Basic vs. Applied Research
There are two general types of research distinguished by their purpose. On the one hand, basic research aims at answering theoretical questions and helping to broaden the knowledge base in a certain subject (Check & Schutt, 2012). On the other hand, applied research aims at answering practical questions and try to find immediate solutions to real-life problems (Check & Schutt, 2012). While both types of studies are crucial for education and learning, both of them have their benefits and disadvantages every researcher needs to realize.
First, it is crucial to distinguish between basic and applied research. Basic research is often driven by curiosity and utilizes methods that help to create new theoretical frameworks or expand the existing ones (Check & Schutt, 2012). The scope of such research is often broad and performed in a controlled environment (Check & Schutt, 2012). This implies that basic research rarely has immediate implications for practitioners. For instance, a study by Bowman et al. (2018) explores the general reasons for the achievement gap between African American students and their White counterparts. The result of the research is the identification of factors that contribute to the achievement gap and the provision of recommendations that can help to address the problem. While the results of Bowman et al.’s (2018) study are important, they do not provide a clear pattern of how the problem can be solved, which implies that the research is basic.
Applied research is the opposite in the majority of aspects. The scope of applied research is usually narrow, as the central purposes of the studies are to find a practical solution to a problem (Check & Schutt, 2012). Such research is usually conducted in real-life settings and uses empirical data (Check & Schutt, 2012). The findings of the applied research have very narrow; however, they provide clear solutions to practical problems (Check & Schutt, 2012). For instance, Jordt et al. (2017) evaluated an intervention that helps to address the achievement gap between African American student and their White counterparts. The results of the study revealed that the values affirmation intervention is effective for improving the academic achievements of minority students (Jordt et al., 2017). Thus, the research provided a clear solution to the identified problem; however, the results of the research have little use besides confirming the effectiveness of the intervention.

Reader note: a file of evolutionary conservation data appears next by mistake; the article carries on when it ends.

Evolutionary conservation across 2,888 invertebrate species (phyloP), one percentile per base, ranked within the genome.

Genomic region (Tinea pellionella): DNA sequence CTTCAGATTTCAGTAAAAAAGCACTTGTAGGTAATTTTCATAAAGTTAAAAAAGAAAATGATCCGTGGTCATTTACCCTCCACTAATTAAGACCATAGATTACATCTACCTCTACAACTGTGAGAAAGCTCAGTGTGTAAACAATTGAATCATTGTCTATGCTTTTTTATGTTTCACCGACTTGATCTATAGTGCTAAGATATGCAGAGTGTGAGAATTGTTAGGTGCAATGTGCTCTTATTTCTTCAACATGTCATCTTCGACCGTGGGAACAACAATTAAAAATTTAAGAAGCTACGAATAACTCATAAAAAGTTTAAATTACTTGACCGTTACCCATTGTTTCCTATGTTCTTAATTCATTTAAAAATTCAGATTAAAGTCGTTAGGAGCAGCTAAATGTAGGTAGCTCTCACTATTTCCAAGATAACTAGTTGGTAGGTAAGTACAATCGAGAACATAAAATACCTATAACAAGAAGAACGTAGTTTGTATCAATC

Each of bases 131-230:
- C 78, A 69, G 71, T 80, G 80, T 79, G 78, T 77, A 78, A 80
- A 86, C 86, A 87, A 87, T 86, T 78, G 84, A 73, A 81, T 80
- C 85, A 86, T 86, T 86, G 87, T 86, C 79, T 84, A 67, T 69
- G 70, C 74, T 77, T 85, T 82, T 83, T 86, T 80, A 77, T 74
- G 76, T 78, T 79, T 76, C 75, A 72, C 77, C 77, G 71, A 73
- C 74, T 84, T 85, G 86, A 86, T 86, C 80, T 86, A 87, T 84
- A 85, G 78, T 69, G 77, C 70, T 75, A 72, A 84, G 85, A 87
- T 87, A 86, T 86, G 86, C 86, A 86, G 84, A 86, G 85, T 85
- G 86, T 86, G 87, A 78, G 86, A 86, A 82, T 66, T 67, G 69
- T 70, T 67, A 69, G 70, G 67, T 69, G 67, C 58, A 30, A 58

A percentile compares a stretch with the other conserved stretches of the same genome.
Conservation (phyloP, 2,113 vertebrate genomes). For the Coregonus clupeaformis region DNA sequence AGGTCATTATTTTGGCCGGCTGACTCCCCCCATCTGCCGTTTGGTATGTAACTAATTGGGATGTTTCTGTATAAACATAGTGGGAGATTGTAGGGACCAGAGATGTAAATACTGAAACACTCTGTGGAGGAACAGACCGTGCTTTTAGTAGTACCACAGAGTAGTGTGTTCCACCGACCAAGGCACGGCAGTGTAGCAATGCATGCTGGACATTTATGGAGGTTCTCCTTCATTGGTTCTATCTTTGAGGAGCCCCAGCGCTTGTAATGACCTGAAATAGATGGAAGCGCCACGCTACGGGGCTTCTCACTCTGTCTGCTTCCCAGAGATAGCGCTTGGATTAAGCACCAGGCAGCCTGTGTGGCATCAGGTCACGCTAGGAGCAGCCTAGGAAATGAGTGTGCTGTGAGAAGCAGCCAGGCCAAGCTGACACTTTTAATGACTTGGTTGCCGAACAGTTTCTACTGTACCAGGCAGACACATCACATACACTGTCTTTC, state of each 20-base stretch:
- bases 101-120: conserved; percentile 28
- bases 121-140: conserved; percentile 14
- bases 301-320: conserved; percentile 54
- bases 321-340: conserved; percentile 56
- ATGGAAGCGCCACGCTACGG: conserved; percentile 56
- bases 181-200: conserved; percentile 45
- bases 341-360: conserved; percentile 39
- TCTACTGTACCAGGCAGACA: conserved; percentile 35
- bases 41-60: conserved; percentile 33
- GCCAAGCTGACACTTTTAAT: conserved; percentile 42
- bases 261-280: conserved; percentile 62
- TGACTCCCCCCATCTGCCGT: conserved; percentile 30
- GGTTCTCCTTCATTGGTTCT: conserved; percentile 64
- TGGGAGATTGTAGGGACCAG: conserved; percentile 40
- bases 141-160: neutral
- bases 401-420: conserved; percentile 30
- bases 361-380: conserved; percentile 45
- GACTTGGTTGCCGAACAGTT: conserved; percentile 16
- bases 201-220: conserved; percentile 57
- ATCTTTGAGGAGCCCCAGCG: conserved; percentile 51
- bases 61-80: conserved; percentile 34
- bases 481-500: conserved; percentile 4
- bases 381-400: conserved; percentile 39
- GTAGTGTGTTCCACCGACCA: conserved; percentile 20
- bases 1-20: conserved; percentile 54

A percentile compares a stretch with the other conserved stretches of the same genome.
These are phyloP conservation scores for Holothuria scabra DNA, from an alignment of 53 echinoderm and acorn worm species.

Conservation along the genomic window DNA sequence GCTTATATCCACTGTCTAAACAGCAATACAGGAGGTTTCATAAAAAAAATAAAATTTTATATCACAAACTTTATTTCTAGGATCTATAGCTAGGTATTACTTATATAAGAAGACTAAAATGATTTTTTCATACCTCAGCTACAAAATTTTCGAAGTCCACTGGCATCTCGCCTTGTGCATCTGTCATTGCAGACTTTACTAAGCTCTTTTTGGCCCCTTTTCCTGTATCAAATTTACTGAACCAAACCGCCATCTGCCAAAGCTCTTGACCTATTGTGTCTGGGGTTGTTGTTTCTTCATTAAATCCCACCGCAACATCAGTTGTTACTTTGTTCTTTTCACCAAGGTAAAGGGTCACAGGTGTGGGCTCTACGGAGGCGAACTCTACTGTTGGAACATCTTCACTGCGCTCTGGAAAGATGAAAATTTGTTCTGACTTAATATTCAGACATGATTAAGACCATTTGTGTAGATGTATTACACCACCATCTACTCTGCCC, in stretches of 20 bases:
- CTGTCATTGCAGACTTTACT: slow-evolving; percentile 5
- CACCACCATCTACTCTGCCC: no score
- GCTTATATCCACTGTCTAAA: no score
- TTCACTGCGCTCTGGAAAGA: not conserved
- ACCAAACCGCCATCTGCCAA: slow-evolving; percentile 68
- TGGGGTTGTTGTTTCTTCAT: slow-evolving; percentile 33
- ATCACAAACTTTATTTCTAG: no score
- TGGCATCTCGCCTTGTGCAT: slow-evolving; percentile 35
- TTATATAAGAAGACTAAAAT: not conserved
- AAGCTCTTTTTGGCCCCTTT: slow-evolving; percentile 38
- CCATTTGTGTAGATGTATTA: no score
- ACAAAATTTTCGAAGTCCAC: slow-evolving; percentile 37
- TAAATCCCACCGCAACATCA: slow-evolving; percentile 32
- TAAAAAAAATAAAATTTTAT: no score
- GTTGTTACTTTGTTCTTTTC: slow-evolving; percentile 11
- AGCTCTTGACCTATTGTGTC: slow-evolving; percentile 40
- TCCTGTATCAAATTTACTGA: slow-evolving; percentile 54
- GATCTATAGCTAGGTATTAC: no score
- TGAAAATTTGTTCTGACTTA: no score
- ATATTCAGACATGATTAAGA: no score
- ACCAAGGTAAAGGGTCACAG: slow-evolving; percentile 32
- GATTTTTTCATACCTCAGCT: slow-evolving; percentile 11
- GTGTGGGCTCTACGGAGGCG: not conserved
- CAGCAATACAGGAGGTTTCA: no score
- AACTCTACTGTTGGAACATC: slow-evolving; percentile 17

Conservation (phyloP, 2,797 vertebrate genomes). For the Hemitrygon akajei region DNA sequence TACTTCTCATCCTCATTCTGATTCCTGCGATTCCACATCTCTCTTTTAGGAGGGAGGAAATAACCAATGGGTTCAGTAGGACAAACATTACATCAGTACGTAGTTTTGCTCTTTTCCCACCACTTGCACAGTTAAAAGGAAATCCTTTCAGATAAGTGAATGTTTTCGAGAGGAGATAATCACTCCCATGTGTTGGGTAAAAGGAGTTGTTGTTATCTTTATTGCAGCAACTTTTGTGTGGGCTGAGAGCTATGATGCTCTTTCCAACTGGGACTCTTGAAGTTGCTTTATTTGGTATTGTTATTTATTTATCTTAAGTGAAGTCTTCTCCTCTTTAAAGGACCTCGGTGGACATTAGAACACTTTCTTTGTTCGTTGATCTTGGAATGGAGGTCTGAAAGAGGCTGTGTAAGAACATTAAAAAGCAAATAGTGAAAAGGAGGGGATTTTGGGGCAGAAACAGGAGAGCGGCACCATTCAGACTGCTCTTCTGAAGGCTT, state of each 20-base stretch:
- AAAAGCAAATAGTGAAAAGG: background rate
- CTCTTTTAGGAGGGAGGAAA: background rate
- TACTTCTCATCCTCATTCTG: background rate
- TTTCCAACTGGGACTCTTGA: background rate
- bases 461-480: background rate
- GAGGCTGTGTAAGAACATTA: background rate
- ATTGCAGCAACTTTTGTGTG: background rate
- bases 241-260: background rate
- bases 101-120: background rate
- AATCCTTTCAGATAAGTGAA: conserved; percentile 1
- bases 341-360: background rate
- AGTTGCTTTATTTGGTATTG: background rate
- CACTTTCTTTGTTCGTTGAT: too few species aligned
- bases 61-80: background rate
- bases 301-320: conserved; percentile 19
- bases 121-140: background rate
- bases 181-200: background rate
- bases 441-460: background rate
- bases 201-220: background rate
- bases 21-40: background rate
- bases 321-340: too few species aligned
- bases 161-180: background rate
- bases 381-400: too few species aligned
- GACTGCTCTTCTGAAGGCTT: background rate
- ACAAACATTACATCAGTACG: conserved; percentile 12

The primary advantage of basic research is that it leads to the acquisition of new knowledge. Applied research does not produce any knowledge; instead, it confirms the existing concepts and frameworks. Basic research is universal in nature and often leads to breakthroughs in science (Check & Schutt, 2012). Applied research, on the other hand, is very problem-specific, which helps individuals find solutions to current issues, which is not allowed by basic research (Check & Schutt, 2012). The results of applied research are usually more objective, as it is conducted in natural environments and uses standardized methods, making the results more valid (Check & Schutt, 2012). In summary, despite the benefits and pitfalls of both types of research, they are both crucial for improving educational outcomes.
Bowman, B. T., Comer, J. P., & Johns, D. J. (2018). Addressing the African American achievement gap: Three leading educators issue a call to action. YC Young Children, 73(2), 14-23.
Check, J., & Schutt, R. (2012). Research methods in education. SAGE Publications, Inc.
Jordt, H., Eddy, S. L., Brazil, R., Lau, I., Mann, C., Brownell, S. E.,… & Freeman, S. (2017). Values affirmation intervention reduces achievement gap between underrepresented minority and white students in introductory biology classes. CBE—Life Sciences Education, 16(3), 1-10.